What’s more, this woman teaches at Salem High School as well as Salem College. Ask what? The practice and theory of witchcraft. It’s true. Plus, the woman has been an employee of City Hall for a quarter of a century, which doesn’t stop her from being an idol of Salem and even taking part in nightly sabbaths.


Thanks to Laurie Cabot, on the eve of All Saints’ Day in Salem there is a costumed carnival of witches – Samhain. And she also opened a souvenir shop (the main tourist attraction in the city) – a store of magical symbols, just like in the Harry Potter saga.


Salem Witch Museum


What a city of witches without the Museum of the History of Witches! Although the building is new, but it was built in the old style and looks very much like a medieval fortress. At the entrance to the museum there is a monument to a witch, as it should be. Wax figures and household items help to recreate the events of 1692, when there was a “witch hunt” in Salem. Thirteen theatrical displays create the atmosphere of the events of those years.


But tourists are more enthralled by the Salem Witch Dungeon Museum, which is housed in a former church building. In the past, the above-ground part of the church was used as a courtroom, while its underground part was a dungeon for prisoners. Today, a court session is played out in front of tourists, and then you can go down into the prison and see the prisoners themselves, both actresses and wax figures. To feel the “delights” of imprisonment, tourists are invited to try themselves as witches and sorcerers, which were sentenced in the courtroom, and “sit” in the cell .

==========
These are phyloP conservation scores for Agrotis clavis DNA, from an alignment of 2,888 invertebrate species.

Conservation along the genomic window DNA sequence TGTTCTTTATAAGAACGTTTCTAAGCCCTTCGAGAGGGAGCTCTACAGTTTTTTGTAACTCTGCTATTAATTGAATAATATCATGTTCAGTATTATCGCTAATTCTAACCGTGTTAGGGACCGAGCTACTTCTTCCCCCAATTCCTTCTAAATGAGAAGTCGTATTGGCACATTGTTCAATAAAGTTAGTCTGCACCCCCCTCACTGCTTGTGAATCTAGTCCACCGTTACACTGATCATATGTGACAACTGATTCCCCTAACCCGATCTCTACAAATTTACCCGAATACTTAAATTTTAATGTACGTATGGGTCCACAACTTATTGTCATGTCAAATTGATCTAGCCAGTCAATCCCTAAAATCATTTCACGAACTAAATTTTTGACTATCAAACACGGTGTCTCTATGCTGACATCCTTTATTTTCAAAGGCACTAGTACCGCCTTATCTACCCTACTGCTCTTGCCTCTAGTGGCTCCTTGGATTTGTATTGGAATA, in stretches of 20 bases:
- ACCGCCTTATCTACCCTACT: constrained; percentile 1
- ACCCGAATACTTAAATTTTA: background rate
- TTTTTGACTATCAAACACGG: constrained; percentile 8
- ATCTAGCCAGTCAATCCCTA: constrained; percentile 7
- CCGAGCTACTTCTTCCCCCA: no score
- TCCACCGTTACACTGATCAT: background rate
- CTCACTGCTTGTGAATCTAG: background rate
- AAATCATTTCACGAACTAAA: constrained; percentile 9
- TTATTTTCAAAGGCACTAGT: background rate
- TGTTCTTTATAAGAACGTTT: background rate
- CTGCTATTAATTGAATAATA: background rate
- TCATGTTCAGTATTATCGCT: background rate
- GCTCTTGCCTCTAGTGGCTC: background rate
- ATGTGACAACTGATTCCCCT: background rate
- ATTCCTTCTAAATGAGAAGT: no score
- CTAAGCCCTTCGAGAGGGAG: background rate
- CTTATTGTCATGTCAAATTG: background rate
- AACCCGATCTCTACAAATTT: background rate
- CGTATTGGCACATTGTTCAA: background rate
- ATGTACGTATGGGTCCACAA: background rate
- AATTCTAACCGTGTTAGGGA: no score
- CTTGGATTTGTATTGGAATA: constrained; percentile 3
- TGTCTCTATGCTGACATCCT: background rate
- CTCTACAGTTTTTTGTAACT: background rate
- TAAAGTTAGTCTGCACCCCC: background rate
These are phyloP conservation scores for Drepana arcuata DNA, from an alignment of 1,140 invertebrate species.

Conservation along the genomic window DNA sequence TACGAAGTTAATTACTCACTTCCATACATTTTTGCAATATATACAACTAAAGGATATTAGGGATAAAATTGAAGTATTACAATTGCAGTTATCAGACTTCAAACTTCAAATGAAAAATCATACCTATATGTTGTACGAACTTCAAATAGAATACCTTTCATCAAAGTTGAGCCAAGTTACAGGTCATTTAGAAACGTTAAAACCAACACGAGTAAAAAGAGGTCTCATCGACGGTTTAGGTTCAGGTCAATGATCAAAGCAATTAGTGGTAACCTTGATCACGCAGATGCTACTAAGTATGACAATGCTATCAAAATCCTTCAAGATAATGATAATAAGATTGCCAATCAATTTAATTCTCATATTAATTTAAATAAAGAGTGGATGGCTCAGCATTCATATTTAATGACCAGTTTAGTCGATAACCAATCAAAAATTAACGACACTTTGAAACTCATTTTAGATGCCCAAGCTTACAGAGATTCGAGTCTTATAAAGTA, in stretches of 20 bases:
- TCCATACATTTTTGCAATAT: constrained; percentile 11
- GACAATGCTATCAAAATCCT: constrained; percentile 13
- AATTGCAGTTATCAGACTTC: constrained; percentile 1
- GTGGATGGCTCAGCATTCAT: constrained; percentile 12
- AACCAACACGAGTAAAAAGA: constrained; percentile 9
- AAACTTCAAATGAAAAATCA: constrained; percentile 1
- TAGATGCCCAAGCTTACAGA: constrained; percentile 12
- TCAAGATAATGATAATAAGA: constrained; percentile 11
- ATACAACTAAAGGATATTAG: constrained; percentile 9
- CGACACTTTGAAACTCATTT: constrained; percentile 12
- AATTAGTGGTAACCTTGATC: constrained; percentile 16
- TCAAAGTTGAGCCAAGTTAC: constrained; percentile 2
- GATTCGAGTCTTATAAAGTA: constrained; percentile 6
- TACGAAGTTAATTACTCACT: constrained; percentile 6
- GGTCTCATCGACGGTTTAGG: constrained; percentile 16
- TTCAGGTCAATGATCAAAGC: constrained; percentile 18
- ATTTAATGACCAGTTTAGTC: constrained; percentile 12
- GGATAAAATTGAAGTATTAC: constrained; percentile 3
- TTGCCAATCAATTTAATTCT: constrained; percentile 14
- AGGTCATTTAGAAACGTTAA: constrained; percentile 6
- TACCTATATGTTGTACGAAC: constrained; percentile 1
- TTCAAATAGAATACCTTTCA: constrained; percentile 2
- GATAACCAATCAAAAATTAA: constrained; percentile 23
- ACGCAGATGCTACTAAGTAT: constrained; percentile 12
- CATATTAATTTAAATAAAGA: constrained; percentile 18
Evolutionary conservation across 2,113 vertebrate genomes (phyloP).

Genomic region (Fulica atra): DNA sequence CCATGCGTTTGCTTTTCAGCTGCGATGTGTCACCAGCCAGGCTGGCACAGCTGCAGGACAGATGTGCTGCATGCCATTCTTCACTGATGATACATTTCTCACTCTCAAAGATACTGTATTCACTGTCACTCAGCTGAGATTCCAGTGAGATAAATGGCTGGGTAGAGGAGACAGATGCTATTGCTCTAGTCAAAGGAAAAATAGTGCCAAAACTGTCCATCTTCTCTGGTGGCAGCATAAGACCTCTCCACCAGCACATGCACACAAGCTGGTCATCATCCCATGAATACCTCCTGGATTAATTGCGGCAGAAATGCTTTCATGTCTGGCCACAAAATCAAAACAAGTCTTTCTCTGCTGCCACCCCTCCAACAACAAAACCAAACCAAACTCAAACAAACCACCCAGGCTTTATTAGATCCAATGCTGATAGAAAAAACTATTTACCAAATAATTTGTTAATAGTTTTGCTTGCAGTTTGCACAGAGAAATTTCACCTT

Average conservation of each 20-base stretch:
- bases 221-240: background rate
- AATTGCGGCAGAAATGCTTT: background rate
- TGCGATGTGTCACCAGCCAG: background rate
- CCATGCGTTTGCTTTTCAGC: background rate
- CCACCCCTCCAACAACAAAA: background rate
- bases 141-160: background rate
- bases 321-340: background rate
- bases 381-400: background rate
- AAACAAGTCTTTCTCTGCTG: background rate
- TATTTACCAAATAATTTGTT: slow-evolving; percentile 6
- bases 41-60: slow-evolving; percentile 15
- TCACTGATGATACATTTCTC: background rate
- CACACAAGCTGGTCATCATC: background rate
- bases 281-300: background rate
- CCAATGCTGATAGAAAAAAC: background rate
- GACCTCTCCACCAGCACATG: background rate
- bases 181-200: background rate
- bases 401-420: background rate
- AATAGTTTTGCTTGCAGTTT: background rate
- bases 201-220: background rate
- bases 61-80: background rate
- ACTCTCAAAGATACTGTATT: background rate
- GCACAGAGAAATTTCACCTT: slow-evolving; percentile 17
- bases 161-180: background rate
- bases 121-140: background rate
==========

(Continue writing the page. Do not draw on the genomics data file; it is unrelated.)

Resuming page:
What else to see in Salem?


One of the most interesting museums in Salem is the Peabody-Essex Museum, which was originally founded as a natural history museum and a museum of curiosities from around the world. Now it also has an exhibition of works of art, including paintings and sculptures, crafts and objects related to shipping and history. Complementing the museum are two large libraries with folios and manuscripts and Massachusetts archival documents.


The Wax Museum also does not do without advertising. But unlike similar museums, this one features figures of New England pirates, witches, and the judges who conducted the trial. And behind the museum building is the old cemetery, which has many interesting burials and crypts. It is available for tourists to visit.


Interesting exhibitions and sessions can be seen by visiting the House of the Seven Attic (made famous by Hawthorne in his novel of the same name), a relic gray building in Salem that was built by John Turner, a merchant and ship captain, back in 1668. The house has been restored, and its furnishings and interiors can tell you a lot about the owners of the house and their lifestyle and way of life.


There are a couple of other unique early settler homes in Salem. These include the Pickman House (1664), the Gedney House (1664), and the John Ward House (1684). And the Hamilton Hall building (1805) boasts a magnificent ballroom with beautiful architectural details, which in those distant days was visited by the revolutionary hero, the Marquis de Lafayette.

Every year, on Halloween Eve, thousands of wizards and magicians, occultists and just curious tourists come to Salem, not only from America, but from all over the world, and the festival of fun and entertainment begins.


But any other day in Salem, there are surprises waiting for you: on every corner of the city are frightening living statues disguised as monsters and Frankensteins, witches on brooms, and the straying dead.


And along the main streets are stores and stalls that sell different potions and magic paraphernalia, talismans and books on black and white magic, salons, where they predict the future and hold séances. In short, a wonderful city of Salem, in which you can have a great time!